In my field (as in many others), students are assigned articles or textbook chapters to be read as preparation for classes (i.e. the whole class has to read the same set of texts). I encourage my students to write down any questions they might have while working through the text assigned for the next session. I feel this is a great way of trying to understand the content of a text because (a) it helps students to specify what exactly it is they do not understand, (b) they might then be able to answer the question themselves and if they can't (c) they can ask them in class.
Unfortunately, many students do not follow this advice to the extent that I think is required for university-level courses. I often get feedback from them saying that the text is too difficult and they don't know what to ask. Instead, they ask me to tell them in lecture-style fashion what the text is about. I do this occasionally, and sometimes it is indeed a good method. But it's clearly not something I can do all the time, as I can see that they tend to find this boring and don't retain as much information as if they had worked through the text themselves.
I also find that many students (except for high achievers and those who are very outgoing) do not want to ask questions in class because (a) they are afraid of asking a question that others might think is stupid or (b) they are afraid of seeming overly eager/like an overachiever.
Q: What can I do to encourage students to ask questions in class?
Here's what I've tried so far, with varying success:
- Make it clear that reading academic writing is different from reading a newspaper, and that they need to actively work on how to deal with its complexity (and that learning this is indeed one of the great benefits of studying at a university). Then I make suggestions (using highlighter pens of different colours to mark different kinds of important information, underlining words or concepts they don't understand, using secondary sources to understand those concepts, making notes on the margins, summarising key ideas, making mindmaps, and asking questions in class). A minority of the students do indeed follow this approach.
- Tell them that asking questions on the material helps them understand it better and helps me improve the class. (I can't always guess what's easy or difficult for you personally, so please help me make this class better by telling me what it is you don't understand).
- Give examples of questions that are difficult to answer (I don't understand chapter 2, can you explain it to me?) and questions that are specific and useful for them and me (I understand that this theory involves concepts A and B, but I don't understand how concept C contributes to it.).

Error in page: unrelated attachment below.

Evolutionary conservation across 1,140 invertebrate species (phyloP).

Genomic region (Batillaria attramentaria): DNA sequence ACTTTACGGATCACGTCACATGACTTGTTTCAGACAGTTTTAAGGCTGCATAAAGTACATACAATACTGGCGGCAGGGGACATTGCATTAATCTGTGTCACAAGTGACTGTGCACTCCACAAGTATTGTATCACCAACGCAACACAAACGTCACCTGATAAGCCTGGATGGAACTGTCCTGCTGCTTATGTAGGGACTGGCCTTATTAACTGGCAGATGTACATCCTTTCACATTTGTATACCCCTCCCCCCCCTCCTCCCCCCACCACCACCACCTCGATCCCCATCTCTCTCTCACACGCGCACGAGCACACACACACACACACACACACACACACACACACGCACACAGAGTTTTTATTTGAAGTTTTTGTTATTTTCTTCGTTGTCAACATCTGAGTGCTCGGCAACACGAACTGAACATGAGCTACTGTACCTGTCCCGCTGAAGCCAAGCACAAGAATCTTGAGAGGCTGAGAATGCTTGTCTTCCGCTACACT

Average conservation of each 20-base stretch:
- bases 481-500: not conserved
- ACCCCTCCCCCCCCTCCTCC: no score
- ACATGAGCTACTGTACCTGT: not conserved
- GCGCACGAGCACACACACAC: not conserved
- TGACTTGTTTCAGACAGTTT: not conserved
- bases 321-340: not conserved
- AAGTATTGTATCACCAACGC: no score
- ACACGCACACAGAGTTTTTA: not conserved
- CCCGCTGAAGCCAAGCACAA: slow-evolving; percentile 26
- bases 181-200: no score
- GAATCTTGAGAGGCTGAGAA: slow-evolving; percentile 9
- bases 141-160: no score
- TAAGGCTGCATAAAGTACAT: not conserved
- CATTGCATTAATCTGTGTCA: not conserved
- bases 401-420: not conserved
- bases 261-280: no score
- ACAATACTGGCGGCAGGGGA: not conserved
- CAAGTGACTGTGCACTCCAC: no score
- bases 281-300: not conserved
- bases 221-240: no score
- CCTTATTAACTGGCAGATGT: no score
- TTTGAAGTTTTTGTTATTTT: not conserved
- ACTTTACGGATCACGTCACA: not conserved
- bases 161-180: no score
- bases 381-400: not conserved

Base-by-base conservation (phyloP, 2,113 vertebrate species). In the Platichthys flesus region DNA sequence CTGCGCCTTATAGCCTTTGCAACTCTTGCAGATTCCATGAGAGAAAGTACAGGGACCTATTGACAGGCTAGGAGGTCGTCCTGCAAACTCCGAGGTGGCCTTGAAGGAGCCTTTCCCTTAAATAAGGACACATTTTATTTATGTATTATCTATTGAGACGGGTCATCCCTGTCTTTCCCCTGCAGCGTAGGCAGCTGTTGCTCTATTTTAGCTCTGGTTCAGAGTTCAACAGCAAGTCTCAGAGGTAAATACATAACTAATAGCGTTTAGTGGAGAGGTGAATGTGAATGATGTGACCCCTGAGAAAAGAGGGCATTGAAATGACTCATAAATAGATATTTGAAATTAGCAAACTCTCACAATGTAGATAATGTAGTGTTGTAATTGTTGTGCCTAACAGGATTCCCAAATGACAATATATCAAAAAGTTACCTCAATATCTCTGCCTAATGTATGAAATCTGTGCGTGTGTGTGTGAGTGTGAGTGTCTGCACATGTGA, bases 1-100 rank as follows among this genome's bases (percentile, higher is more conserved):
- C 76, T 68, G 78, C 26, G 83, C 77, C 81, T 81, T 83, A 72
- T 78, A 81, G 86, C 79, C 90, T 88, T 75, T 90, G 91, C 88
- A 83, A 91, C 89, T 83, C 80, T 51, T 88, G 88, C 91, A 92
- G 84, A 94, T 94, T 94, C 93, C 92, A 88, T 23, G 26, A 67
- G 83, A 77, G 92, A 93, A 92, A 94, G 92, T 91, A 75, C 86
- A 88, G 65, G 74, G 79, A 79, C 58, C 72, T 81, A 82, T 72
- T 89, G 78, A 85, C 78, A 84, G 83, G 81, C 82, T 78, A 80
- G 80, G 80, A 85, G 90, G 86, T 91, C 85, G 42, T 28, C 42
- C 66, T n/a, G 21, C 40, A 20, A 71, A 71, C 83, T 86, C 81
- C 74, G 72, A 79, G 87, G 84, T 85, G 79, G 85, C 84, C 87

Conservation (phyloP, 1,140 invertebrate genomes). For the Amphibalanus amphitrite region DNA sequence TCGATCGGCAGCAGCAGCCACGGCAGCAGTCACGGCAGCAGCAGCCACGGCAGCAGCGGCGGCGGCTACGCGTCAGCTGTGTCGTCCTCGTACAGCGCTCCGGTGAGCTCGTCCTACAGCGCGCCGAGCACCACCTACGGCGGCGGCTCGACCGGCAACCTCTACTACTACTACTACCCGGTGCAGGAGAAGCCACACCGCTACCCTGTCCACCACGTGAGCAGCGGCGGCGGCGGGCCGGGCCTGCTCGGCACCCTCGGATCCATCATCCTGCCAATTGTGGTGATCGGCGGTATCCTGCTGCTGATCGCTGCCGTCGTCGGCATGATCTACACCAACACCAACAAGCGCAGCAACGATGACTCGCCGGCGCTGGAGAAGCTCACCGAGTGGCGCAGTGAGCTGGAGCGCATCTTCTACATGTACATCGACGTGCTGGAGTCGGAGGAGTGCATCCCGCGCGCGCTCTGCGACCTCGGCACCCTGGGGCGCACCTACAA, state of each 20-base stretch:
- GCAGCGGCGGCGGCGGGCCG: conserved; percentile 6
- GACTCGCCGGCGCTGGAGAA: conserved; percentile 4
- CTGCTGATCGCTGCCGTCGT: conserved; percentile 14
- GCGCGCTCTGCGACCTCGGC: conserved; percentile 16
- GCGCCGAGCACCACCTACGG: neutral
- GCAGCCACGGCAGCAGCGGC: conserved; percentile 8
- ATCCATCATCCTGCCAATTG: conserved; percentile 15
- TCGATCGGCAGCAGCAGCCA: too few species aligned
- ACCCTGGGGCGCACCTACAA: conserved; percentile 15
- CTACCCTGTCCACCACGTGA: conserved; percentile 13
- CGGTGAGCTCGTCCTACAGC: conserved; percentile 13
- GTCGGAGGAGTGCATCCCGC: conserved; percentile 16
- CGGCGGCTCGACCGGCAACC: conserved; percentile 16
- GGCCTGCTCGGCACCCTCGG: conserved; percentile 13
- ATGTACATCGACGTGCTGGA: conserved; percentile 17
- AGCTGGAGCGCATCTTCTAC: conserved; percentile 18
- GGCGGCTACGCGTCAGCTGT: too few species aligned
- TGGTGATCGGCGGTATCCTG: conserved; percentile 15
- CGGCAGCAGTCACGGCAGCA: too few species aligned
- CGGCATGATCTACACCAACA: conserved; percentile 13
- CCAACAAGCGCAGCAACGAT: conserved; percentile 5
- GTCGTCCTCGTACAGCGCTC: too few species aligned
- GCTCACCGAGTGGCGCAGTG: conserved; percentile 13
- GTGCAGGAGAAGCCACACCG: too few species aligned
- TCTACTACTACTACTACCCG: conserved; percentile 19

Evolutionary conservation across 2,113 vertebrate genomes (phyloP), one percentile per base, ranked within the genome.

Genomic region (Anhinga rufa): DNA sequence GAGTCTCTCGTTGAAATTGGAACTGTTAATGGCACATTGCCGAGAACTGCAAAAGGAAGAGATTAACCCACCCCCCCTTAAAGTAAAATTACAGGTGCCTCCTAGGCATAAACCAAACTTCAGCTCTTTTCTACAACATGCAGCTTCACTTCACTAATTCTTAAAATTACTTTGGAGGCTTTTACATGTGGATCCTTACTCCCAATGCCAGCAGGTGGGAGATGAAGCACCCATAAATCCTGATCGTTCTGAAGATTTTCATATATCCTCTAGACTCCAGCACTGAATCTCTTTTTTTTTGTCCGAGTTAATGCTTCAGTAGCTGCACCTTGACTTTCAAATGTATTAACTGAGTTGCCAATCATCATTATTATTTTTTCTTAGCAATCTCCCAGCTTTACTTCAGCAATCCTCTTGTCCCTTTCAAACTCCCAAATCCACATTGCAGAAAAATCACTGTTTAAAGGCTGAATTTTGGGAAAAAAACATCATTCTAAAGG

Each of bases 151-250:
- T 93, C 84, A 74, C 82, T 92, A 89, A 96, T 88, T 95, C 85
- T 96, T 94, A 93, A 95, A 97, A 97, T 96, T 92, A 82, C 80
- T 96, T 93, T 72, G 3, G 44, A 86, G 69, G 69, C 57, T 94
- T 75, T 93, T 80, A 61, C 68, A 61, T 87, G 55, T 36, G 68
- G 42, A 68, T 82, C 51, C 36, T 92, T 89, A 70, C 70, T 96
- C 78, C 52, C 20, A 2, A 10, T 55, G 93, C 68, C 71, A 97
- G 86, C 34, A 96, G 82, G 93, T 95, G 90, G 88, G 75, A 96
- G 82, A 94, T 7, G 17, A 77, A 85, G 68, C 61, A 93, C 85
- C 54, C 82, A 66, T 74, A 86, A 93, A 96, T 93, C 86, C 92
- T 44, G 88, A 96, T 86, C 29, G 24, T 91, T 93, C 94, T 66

- Ask each student to come with at least two questions on the text: Works well with a smaller group, with a larger group not everyone can ask their questions or it takes so long that everyone gets bored. Variation: Students write down their questions anonymously, I collect them and then go through them in class. This is a great method to avoid embarrassment, but takes very long.
- Assigning students to small groups where they can discuss their questions. Then I go around and ask whether there are any questions they could not answer themselves. I find this works relatively well, but takes a lot of time. I also get many complaints that this method is pointless because the students can't answer each other's questions because they lack the necessary knowledge (although I find that in reality there are often questions that another student can answer). An advantage of this method is that students can admit to not having understood something in a small group instead of in front of the whole class.
Overall these strategies help, but I feel I'm not getting anywhere close to the optimal level of interaction. When I was a student, I often worked through a text (yes, not always, and I appreciate that not all students will always do this, and that's fine), marked the most important stuff and what I didn't understand, and asked question in class on what I didn't understand. I benefitted immensely from this, and I'd like my students to get these benefits, too.
Q: What can I do to encourage this learning style?
Note: The level of the texts is usually appropriate for the students, although I have in the past sometimes come to the conclusion that a given text was actually too difficult for them.